Pip and Dave Thomson, with baby Jules (5 months) at their
Middlemarch business, as work to remove the shop's front
deck continues behind them. Photo by Stephen Jaquiery.
A Middlemarch woman's attempt to improve her business by
extending a front deck has fallen foul of the New Zealand
Pip Thomson bought the town's old general store on the main
street a few years ago and spent about $120,000 renovating
The upgrades included a deck in front of the building, from
which she operates her business, Cycle Surgery Rail Trail
But a deck extension protruded 1.8m over the 3.5m footpath
along State Highway 87 and the NZTA said it blocked
motorists' view at the highway intersection with Aberafon St.
The NZTA said visibility at the intersection was about 20m
less than minimum legal requirements for give-way-controlled
Having also received letters of concern from Middlemarch
police and the Strath Taieri Community Board, the NZTA denied
Mrs Thomson's retrospective application for a licence to
occupy road reserve, which she made when she realised it was
DCC chief building control officer Neil McLeod said Mrs
Thomson's initial deck was given consent by the council, but
the extension over road reserve was under the NZTA's
NZTA Otago Southland operations manager Roger Bailey said
structures on state highway road reserve were only permitted
in exceptional circumstances and when public safety was not
at risk. Aside from the fact Mrs Thomson's deck fell short of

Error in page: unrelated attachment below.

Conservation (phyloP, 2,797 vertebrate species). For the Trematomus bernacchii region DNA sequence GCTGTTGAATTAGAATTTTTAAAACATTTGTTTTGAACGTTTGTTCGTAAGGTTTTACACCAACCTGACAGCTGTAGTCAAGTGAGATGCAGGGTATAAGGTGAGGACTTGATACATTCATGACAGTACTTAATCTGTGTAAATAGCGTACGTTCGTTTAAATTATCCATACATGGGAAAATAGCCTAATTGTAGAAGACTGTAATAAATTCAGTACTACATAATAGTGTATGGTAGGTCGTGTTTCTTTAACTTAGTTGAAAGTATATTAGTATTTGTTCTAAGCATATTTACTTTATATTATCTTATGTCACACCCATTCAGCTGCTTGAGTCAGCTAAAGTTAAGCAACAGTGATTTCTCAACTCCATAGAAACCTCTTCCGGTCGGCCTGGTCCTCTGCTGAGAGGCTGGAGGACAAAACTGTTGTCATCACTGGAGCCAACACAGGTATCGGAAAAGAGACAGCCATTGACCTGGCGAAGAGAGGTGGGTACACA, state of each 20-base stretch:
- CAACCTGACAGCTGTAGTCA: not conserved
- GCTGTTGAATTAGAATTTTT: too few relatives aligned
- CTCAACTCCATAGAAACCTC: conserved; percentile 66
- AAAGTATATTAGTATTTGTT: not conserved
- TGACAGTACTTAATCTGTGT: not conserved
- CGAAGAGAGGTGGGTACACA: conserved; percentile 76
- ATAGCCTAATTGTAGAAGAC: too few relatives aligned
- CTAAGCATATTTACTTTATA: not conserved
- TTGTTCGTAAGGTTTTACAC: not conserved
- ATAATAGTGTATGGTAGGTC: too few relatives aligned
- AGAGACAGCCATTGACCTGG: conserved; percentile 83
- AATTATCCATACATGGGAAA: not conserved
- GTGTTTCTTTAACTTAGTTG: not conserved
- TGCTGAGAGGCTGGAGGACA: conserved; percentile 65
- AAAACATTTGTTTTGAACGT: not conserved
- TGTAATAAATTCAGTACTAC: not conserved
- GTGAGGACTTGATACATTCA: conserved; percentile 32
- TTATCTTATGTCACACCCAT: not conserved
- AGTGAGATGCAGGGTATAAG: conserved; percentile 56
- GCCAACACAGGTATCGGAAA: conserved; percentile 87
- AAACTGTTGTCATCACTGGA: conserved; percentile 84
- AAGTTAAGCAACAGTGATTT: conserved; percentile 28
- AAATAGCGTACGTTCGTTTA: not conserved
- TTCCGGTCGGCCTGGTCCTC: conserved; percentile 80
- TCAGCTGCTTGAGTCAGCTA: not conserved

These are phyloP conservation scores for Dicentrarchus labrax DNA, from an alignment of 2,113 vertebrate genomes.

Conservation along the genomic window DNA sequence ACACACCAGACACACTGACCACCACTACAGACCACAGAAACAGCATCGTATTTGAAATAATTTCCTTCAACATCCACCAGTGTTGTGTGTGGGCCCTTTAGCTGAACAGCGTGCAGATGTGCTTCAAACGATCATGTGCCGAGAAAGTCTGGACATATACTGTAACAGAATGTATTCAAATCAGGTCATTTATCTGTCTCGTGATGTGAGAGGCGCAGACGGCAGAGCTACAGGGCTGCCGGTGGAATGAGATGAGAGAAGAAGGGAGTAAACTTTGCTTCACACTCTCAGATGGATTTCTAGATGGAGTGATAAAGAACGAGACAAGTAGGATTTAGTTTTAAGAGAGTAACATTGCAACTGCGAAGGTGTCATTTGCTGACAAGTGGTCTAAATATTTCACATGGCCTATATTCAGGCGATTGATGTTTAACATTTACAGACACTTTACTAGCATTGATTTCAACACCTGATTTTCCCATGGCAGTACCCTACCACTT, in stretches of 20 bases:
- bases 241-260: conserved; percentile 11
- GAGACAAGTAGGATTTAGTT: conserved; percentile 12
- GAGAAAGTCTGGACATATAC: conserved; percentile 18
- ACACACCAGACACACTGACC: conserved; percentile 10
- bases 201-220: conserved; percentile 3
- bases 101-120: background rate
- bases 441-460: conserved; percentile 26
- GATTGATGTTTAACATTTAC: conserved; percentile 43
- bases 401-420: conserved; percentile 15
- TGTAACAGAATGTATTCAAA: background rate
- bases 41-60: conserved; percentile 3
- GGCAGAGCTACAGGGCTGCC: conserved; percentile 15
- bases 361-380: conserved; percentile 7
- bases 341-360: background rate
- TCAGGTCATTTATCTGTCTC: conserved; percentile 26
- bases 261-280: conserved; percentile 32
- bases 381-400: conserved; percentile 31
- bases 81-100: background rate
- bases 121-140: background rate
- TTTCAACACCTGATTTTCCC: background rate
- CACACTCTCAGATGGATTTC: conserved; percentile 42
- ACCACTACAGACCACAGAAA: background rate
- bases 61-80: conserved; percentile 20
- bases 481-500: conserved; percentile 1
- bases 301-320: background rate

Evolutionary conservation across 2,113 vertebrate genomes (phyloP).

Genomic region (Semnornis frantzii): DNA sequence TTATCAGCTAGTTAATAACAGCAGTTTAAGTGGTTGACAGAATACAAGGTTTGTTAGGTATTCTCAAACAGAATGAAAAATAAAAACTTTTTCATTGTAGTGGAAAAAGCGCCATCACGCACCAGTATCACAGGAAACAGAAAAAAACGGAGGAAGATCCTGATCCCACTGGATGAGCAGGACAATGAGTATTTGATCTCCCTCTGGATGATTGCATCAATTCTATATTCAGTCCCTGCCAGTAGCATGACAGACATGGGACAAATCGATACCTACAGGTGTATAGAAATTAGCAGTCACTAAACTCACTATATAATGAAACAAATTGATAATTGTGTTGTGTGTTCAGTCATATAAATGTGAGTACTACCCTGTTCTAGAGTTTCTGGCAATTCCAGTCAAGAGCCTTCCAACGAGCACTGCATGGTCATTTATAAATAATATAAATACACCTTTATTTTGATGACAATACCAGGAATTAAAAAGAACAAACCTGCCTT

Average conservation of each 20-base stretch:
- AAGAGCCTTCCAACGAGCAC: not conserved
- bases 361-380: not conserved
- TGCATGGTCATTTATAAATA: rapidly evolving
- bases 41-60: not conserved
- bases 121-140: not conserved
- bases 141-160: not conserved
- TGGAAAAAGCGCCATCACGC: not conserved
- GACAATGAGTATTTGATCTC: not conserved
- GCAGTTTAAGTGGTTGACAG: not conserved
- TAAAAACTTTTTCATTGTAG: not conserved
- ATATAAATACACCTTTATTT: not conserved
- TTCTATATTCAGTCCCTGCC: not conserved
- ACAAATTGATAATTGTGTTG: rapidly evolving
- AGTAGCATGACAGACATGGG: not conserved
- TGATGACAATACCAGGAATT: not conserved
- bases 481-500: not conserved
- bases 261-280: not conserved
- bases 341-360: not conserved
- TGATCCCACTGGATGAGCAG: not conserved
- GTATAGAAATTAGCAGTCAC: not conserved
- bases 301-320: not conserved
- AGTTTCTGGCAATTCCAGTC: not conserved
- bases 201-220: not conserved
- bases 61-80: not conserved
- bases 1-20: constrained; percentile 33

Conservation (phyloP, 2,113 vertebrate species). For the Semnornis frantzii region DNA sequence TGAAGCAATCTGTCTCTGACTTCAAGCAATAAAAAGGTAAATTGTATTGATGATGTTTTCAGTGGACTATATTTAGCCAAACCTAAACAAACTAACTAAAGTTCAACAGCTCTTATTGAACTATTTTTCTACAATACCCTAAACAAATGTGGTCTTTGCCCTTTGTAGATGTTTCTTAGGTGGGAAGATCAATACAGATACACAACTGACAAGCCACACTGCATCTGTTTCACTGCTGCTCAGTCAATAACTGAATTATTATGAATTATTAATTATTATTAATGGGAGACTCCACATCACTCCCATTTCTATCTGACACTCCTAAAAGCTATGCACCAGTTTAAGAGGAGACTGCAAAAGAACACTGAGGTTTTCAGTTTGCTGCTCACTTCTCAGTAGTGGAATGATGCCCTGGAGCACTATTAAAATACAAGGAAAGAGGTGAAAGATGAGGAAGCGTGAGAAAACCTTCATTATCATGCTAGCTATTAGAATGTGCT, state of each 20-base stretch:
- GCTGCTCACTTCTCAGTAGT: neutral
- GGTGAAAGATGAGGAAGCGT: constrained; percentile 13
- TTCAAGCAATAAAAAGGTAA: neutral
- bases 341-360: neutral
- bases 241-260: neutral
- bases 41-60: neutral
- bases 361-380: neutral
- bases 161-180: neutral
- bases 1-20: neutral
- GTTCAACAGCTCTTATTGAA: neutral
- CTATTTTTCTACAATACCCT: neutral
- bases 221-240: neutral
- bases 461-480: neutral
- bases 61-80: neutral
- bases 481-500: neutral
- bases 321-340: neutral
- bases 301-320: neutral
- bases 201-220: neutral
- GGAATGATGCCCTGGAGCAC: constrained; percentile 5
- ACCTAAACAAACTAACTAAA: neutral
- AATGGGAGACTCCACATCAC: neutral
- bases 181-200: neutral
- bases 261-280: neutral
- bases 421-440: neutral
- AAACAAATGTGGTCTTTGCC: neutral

minimum legal requirements, Mr Bailey said he could not
ignore "credible" letters from the police and community board
warning of the dangers posed by the deck extension.
"We've tried to be fair and reasonable, and looked at it
objectively. Of particular concern to the agency is the
police have advised of several near misses at the
intersection," he said.
Visibility was so bad the NZTA planned to move forward
give-way lines and install no-stopping signs to ensure no
vehicles parked within 5m of the intersection.
Mrs Thomson said the deck had been in place since February
last year and had not caused any traffic problems.
"Right along we've done as we've been asked and what we've
believed to be right. The only thing I've had has been
positive comments from people coming and saying it [the deck]
is an improvement," she said.
Mrs Thomson said it was a shame her attempt to improve
visitors' experience was thwarted. She believed complaints to
the NZTA about the deck were motivated by a personal dispute
in the town involving her husband, an allegation denied by
those in question.